I'm a mediocre programmer, at best.
When I'm programming, I need 8 different tabs open with every reference site I can get for a particular language. I google function names constantly, most of my debugging time is spent with dumb syntax errors, and I'm never going to be able to use Regular Expressions off the top of my head.
So what can mediocre programmers like myself do? Develop. I'm going to go over a few tips for good application development, and how to use development methods that can improve your programming, even if you lack superstar skills.
There are too many different project management philosophies to mention here, and many of them are developed by very experienced and knowledgeable professionals in the industry. However, project management and planning remain to be the biggest downfall for most programmers. Many of these methods are made to apply to development teams, but you can abstract a lot of the ideas to individual projects. Try to check out a few papers or books on the topic during your free time.
For most projects, I try to stick with the 1/3 rule: spend (approximately) 1/3 of your time on planning, 1/3 on coding, and 1/3 on testing. Many programmers expect to spend the majority of the project timeline writing code, and believe that good code will drive the project. However, I have found that most worthwhile final products are created from development timelines that have actual coding as a minority. This 1/3 flow can often take iterations for different portions of a project, where you plan, code, and test small portions and move on to the next section. But you will often find dedicating time to plan properly will cut down on actual coding, and proper testing will save you time in the long run.
Start with Your User
I am a big fan of top-down development. There are a lot of different theories about development strategies and methods, but I have found that for real world applications, the single most important aspect of any program is the interface.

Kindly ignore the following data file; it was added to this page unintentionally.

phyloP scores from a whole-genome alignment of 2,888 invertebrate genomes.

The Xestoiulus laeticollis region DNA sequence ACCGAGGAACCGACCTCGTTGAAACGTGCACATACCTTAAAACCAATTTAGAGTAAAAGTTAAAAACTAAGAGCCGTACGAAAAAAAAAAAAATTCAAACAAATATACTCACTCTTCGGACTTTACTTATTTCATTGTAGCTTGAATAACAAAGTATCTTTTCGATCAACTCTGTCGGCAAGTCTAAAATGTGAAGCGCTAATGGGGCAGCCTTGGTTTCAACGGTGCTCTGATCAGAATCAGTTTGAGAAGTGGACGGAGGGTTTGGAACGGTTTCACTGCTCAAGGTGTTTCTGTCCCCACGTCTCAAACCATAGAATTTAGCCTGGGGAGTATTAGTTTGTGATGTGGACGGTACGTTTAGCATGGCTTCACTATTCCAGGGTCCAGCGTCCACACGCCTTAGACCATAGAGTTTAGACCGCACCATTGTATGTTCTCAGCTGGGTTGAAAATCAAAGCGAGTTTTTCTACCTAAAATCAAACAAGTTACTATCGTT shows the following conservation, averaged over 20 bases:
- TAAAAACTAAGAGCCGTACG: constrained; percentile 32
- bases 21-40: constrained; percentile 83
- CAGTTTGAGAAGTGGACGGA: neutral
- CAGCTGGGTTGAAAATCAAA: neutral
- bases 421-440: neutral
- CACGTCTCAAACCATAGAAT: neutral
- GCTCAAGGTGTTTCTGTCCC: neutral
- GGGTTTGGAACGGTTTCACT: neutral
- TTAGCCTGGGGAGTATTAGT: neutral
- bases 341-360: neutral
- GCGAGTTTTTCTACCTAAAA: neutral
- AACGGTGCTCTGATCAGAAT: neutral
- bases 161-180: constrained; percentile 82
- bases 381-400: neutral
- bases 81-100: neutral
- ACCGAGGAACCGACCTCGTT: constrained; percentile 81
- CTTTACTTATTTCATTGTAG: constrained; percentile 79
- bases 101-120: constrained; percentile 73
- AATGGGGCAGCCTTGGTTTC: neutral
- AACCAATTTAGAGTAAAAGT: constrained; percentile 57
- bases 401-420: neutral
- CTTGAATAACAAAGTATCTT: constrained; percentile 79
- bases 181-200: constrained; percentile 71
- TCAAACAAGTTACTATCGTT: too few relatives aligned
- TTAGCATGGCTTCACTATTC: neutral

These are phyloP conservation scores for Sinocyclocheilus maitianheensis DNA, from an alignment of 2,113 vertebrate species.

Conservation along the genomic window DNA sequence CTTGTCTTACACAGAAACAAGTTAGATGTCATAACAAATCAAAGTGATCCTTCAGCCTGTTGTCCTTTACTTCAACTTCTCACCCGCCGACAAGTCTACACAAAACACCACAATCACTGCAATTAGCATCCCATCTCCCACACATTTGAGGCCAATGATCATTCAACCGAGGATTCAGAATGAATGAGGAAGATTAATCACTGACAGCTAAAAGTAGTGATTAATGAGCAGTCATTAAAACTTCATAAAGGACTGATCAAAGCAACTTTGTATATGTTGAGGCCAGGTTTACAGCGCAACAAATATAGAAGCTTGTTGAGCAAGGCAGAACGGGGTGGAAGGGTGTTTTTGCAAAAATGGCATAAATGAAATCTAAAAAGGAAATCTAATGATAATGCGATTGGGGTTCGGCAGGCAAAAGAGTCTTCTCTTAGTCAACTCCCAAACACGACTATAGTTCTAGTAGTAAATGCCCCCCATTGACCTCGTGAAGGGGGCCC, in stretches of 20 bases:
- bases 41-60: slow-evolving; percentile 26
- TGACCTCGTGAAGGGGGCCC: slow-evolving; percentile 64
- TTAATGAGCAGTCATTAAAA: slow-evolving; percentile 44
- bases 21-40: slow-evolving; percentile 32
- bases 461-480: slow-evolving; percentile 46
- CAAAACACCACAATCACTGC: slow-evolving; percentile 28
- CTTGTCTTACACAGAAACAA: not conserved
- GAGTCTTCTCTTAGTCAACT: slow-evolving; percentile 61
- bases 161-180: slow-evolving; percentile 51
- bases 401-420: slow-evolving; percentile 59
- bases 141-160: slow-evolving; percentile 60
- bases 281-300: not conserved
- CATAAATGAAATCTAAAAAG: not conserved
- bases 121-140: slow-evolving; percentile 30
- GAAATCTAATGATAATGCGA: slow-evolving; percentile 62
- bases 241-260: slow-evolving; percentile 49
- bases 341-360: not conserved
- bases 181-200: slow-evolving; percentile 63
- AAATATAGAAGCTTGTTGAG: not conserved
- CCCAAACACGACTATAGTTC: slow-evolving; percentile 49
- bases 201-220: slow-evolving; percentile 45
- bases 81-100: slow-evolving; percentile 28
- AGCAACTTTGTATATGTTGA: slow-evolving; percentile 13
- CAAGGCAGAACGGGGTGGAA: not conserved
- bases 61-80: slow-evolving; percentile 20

With that in mind, I start my planning with laying out the interface. Implementation of this idea can vary depending on the project. For example, you may start with wireframes and a user flow for a web application. For something like simpleCart(js), I started by listing every way in which the user would interact with the code, including function calls, div classes, and html layout for cart items. When you start your project by building out the interface first, you are ensuring that your program will adhere to the end-user functionality of the project.
It doesn't matter whether you are a big believer in MVC (I am) or like procedural or object-oriented (I'm a OOP guy); you will find yourself improving your code by creating structure first, and then implementing code. It is often beneficial to create functions (or objects) that relate to real-world goals or problems. If you say to yourself, "I am going to need to store the current user preferences in a cookie," you might want to create a function for exactly that.
By focusing on individual problems, it becomes much easier to create efficient code for that particular purpose. In turn, you often write better code. It also becomes much easier to debug; if you are having a problem storing to a cookie, you simply look at your 'store to cookie' function. Documentation also becomes extremely easy, as the purpose of your code becomes evident simply by looking at the function name. I know this may be second nature to many developers, but it can't hurt to mention it.
Abstract Data Storage
I've found that many projects outlast hardware, hosting, or storage implementations. You may move your code to another server, decide to implement a different database system, or find that you outgrow your storage and need to keep data in more than one place. In any of these cases, abstracting data storage and retrieval functions from the rest of your code will benefit you immensely. Data storage is often the last part I consider for my project. I often do most of my developing with two empty functions: load() and store(). They are usually the last thing I implement, as, in most situations, they are the least important to the functionality of your end-user. It also becomes extremely easy to maintain consistency of your core functionality when switching to a new data implementation by simply altering these functions.
These are all very high level concepts, and it may or may not be clear how to actually implement some of them in your projects. The overriding theme that I hope you can take away from this article is that every program looks the same from 10,000 feet. Most great applications are built with the end-user in mind, and great development isn't necessarily dependent on great code. Please let me know if you guys have any other tips.